Books

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Author Sam Low, left.

“Hawaiki Rising” by Sam Low, Island Heritage Publishing, May 2013. 344 pages.

Sam Low of Harthaven has written a remarkable book, “Hawaiki Rising,” the story of a random collection of dreamers who sailed 2,400 miles across the Pacific Ocean — from Hawaii to Tahiti — in a primitive craft without modern navigational aids, not even a compass. The product of a lifetime of research, it is a forceful reminder that the demands of modern life make it ever more difficult to retain, let alone honor, our cultural heritage — wherever we come from. It’s also a great adventure story.

Next Wednesday, August 20, at 5 pm, Mr. Low will speak about his book at the West Tisbury Library.

In the 1970s, 200 years after Hawaii had been “discovered” by Capt. James Cook, very few native Hawaiians knew much about their history, their culture heritage, or cared about it. But a few embers remained, widespread and unconnected. One of them glowed in the soul of part-Hawaiian Herb Kawainui Kane in Chicago.

Mr. Kane sailed catamarans on Lake Michigan and in Hawaii, which he often visited. In time he became curious about ancient sea-going canoes and how they were able to sail incredible distances from one speck of an island to another — and back — in the vast expanse of the Pacific Ocean.

Experts had long known that Polynesia (which includes Hawaii) had been settled from the west  — not the east, as Thor Heyerdahl had dramatically but mistakenly “proved” in 1947 aboard Kon-Tiki. Still, common wisdom held that Hawaii had been discovered by accident.

Ben Finney, an anthropologist who had caught the south sea islands bug as an undergraduate at the University of Hawaii, wasn’t so sure. “Was Polynesia settled by competent sailors on purposeful voyages of discovery, or by accident — by storm-tossed castaways?” he told Mr. Low. “So the obvious idea occurred, ‘Well, we have to rebuild an ancient canoe, relearn how to navigate and sail her on some of the legendary voyages.’”

A successful voyage might also help boost a gradual reawakening among native Hawaiians of curiosity and pride in their cultural ancestry.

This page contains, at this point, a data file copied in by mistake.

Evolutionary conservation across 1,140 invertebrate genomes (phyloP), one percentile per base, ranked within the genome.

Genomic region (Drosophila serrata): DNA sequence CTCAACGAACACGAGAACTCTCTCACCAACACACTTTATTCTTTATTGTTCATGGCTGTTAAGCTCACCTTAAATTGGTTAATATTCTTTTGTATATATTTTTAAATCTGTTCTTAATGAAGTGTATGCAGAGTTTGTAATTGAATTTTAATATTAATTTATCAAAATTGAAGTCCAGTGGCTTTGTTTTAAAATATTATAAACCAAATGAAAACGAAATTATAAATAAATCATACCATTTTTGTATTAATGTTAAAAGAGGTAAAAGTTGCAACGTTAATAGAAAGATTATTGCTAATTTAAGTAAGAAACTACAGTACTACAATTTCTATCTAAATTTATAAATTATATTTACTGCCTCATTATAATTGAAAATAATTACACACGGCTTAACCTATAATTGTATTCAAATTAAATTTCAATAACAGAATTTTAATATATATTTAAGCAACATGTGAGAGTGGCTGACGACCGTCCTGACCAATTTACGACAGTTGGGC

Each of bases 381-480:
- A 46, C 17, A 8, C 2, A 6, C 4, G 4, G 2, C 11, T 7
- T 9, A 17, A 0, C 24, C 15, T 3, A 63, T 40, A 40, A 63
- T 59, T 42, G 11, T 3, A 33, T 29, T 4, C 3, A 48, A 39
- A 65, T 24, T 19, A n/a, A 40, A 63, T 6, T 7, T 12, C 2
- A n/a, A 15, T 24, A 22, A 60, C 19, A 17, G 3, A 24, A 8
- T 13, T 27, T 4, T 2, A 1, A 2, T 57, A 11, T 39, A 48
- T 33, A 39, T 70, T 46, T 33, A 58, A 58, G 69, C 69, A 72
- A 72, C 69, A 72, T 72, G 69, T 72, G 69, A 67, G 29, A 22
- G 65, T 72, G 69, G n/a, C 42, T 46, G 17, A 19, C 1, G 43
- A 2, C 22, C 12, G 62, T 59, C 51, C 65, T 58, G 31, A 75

With the help of two naval architects and a surfer, in 1973 Kane and Finney started to design a double-hulled canoe connected by arched crossbeams — a catamaran, essentially — with high bow and stern pieces.

Running thus far on financial fumes, they formed the Polynesian Voyaging Society, a nonprofit fundraising mechanism. They decided to call the canoe Hokule’a — Star of Joy — the Hawaiian name for Arcturus, a star directly over Hawaii at its zenith.

Construction of the canoe began in late 1974. Lured by the audacity of the project and the possibility of adventure, a random selection of surfers, wharf rats, and experienced bluewater sailors — male and female, Hawaiian and mainlander, skilled or just willing — turned up to help build Hokule’a. Some of them ended up on her first major voyage, from Hawaii to Tahiti, in 1976.

Building and learning to sail the canoe was a significant undertaking, but nothing compared to the challenge of navigating across 2,400 miles of open ocean in an open boat with no navigational aids. Shortly before the canoe was launched, a Micronesian navigator named Mau Piailug, who was in Hawaii visiting family, happened onto the project and, eventually, agreed to navigate the canoe in the traditional way, as it had been taught to him by his forebears while he sat on the beach watching the weather and lying on his back studying the stars.

For the project to have lasting power, to fulfill the tradition of passing knowledge forward, one more ingredient was needed — a young person smart and patient and curious enough to learn ancient navigation from Mau.

Nainoa Thompson was 20 years old when Herb Kane met him, but his wisdom belied his years. A true waterman —  surfer, fisherman, diver, canoe paddler  — Nainoa was struggling with his maturing identity as a native Hawaiian.

“I was trying to understand my place in the larger society where Hawaiians were considered second-rate,” he told Mr. Low after he described cliff diving and swimming out past the reef into truly deep water with sharks nearby  — at night. “I had a tough time dealing with that. The ocean gave me peace…”

Fortunately, Nainoa soon trained his daring on learning how to navigate, without instruments, a huge leap for someone who had been educated in the modern, first-world system.

With the critical pieces in place, loosely, the Polynesian Voyaging Society had found its footing. As had the compelling story Mr. Low proceeds to tell of two voyages from Hawaii to Tahiti, including triumph and tragedy, dissension and ultimate success. He provides compelling portraits of the major players, he describes the art of sailing a truly unconventional craft across the largest ocean on the planet, and, above all, he offers a primer in celestial navigation at its purest.